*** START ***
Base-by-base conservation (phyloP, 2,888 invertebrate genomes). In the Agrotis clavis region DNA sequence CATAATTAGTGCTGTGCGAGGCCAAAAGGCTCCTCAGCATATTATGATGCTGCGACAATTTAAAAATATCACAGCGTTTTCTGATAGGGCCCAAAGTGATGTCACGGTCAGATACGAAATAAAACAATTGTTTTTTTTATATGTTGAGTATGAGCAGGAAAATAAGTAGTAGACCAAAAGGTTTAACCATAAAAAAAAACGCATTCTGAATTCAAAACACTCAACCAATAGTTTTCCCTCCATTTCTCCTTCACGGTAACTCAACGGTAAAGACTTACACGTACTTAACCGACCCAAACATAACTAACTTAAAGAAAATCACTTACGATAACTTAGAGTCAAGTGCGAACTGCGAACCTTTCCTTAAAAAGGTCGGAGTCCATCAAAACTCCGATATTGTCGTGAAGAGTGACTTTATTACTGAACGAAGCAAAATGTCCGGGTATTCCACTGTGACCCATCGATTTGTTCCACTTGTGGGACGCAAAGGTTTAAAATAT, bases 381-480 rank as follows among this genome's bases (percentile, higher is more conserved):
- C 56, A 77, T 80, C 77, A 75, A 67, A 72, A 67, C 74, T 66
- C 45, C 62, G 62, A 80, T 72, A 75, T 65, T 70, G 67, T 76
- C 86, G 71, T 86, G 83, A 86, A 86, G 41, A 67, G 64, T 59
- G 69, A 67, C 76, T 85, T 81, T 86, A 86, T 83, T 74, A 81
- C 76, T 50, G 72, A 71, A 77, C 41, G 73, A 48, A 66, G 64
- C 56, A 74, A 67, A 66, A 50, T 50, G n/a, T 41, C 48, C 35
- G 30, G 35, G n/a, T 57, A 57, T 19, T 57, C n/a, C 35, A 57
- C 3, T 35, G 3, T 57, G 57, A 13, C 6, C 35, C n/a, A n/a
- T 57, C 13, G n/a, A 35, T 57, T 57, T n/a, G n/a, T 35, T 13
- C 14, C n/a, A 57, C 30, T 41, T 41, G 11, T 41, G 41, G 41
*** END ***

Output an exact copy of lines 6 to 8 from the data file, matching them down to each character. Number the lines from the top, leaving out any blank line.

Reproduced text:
- C 76, T 50, G 72, A 71, A 77, C 41, G 73, A 48, A 66, G 64
- C 56, A 74, A 67, A 66, A 50, T 50, G n/a, T 41, C 48, C 35
- G 30, G 35, G n/a, T 57, A 57, T 19, T 57, C n/a, C 35, A 57